January 29, 2020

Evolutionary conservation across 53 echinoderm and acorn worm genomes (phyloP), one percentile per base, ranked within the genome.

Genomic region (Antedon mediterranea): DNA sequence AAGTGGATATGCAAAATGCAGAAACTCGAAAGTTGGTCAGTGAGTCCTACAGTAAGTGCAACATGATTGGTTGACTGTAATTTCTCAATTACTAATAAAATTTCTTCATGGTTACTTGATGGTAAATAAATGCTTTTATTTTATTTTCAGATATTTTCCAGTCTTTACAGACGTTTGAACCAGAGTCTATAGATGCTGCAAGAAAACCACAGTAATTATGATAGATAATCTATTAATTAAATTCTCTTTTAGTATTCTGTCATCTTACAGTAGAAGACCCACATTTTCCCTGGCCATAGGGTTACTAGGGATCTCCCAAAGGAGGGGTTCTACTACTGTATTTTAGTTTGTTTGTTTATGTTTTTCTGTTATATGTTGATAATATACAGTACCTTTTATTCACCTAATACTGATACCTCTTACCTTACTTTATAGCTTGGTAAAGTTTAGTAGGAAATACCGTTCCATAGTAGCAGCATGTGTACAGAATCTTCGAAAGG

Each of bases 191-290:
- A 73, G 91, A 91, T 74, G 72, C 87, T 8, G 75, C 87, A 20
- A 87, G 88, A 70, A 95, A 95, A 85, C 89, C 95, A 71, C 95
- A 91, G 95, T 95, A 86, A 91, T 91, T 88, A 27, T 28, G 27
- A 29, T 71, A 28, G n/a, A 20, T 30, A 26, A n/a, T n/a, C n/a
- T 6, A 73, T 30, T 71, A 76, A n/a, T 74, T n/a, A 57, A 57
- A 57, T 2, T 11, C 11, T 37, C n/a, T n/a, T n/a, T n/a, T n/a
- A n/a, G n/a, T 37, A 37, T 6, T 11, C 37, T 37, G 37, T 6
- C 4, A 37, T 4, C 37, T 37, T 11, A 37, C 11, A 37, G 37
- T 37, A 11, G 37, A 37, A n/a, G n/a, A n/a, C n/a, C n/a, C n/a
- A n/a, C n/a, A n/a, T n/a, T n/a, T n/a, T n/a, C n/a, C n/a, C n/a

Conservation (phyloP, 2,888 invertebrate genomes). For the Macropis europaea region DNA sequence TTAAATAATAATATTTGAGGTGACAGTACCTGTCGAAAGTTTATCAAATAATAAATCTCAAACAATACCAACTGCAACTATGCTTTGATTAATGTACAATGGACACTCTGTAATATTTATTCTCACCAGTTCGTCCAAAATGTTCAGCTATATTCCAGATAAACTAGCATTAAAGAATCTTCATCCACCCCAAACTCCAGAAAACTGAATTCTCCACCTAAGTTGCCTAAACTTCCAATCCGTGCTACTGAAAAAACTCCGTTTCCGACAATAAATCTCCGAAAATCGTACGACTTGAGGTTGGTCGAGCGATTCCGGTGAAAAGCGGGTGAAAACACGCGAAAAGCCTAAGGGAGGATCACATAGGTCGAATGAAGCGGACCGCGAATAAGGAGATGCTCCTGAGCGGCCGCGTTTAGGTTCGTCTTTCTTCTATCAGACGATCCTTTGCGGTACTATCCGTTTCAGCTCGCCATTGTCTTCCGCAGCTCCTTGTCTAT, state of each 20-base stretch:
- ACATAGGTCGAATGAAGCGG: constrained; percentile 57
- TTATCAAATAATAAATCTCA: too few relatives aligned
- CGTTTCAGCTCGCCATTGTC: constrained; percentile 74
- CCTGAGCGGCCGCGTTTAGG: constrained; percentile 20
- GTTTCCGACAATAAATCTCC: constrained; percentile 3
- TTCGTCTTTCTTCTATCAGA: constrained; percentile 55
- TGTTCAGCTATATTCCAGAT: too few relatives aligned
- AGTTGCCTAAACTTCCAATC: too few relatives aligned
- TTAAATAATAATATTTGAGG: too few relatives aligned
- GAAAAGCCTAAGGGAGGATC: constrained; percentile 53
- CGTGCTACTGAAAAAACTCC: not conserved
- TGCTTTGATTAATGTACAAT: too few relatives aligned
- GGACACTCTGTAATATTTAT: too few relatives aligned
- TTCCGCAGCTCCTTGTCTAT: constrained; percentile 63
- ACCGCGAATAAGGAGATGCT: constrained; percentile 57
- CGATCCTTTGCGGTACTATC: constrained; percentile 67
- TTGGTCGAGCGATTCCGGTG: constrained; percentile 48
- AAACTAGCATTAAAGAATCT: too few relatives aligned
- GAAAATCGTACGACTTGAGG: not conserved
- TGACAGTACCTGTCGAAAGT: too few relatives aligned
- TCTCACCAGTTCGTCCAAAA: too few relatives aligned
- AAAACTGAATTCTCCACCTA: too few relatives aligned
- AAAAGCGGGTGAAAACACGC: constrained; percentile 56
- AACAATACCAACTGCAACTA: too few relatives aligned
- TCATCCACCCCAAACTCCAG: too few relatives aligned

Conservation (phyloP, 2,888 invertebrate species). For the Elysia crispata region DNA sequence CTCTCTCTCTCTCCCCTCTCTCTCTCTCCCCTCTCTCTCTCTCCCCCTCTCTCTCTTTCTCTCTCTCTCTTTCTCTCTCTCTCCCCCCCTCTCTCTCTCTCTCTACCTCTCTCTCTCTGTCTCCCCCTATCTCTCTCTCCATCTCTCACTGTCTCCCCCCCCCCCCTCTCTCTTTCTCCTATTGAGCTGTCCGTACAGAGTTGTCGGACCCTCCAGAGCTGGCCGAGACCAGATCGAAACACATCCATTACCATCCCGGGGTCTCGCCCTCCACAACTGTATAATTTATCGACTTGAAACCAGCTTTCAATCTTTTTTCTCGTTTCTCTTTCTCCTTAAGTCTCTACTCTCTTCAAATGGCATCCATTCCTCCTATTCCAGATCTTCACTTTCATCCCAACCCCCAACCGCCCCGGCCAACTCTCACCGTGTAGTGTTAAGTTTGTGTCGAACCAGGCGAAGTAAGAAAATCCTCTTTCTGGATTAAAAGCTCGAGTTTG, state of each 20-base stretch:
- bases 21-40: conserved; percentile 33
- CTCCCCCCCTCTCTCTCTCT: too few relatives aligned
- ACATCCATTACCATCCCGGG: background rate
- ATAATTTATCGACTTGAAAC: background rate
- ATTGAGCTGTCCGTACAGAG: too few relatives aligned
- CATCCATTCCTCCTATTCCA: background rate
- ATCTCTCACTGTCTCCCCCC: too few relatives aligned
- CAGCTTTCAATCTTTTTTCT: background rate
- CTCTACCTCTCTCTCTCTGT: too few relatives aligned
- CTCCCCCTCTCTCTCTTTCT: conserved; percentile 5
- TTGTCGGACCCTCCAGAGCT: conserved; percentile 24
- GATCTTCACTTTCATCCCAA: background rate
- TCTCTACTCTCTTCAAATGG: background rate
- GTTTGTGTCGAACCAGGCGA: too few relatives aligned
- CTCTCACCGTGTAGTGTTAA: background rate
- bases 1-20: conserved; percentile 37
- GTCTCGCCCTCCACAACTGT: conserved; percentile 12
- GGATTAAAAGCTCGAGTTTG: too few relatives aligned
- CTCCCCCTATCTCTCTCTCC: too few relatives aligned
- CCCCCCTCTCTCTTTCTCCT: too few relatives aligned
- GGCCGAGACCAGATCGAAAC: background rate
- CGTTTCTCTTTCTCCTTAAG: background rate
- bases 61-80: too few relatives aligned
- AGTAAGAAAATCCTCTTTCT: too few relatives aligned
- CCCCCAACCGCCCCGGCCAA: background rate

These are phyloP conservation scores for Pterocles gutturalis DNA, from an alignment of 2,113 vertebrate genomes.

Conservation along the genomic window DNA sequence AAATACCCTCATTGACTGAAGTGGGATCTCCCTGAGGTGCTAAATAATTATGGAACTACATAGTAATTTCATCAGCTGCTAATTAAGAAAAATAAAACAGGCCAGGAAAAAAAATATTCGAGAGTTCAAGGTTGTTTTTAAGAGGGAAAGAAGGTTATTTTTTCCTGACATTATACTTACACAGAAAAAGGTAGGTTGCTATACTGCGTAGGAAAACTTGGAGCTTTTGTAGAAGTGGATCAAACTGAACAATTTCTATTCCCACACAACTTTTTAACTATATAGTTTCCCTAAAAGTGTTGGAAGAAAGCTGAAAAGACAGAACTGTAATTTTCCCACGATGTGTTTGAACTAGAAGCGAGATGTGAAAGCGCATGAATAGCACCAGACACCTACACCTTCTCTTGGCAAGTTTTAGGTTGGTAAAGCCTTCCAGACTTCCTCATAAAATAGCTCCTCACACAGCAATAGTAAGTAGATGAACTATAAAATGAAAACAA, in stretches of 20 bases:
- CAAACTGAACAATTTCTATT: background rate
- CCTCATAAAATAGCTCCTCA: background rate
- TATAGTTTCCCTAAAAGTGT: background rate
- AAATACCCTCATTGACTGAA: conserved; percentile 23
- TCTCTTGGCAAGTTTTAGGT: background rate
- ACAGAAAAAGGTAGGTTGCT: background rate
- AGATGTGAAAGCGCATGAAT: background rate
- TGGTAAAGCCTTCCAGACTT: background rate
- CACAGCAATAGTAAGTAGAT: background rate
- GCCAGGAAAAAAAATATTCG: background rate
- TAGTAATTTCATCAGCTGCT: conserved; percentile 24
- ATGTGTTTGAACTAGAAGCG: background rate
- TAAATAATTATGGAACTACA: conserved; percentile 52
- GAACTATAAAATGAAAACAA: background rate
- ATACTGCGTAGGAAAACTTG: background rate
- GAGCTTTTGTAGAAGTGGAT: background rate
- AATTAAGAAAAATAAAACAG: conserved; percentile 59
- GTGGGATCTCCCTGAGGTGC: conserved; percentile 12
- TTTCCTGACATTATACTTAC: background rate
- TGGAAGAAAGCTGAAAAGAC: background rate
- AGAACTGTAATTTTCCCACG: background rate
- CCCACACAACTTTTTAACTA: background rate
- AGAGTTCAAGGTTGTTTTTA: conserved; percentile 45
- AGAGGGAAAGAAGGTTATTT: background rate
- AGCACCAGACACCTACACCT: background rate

Dems Hope Team Trump’s ‘Absurd’ Arguments Give GOP Pause